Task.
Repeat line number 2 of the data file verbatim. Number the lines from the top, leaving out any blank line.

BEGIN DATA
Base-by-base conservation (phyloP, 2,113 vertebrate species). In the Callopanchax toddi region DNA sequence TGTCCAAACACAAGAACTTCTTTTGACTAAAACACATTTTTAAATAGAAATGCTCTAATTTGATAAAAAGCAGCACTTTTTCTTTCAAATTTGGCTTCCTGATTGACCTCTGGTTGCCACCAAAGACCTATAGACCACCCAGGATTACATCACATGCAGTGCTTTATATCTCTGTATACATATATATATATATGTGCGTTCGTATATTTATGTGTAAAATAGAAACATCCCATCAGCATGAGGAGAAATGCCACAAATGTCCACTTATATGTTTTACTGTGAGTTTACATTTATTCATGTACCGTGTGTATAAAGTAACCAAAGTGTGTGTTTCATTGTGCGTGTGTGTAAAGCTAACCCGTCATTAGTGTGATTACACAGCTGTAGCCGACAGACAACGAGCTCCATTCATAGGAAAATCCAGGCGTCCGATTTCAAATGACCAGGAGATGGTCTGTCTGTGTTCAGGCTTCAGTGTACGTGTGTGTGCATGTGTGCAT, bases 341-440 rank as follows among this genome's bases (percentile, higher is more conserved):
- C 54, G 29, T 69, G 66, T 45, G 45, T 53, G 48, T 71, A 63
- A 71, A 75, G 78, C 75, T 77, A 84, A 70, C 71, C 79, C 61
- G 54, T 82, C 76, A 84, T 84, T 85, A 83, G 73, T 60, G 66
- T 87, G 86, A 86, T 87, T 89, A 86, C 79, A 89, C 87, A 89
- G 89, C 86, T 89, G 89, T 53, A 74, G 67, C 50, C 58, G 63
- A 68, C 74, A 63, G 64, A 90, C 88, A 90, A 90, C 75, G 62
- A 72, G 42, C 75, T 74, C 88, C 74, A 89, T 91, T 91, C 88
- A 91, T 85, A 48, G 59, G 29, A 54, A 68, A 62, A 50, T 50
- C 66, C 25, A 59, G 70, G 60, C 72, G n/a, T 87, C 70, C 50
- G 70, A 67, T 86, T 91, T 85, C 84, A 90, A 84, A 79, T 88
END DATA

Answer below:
- C 54, G 29, T 69, G 66, T 45, G 45, T 53, G 48, T 71, A 63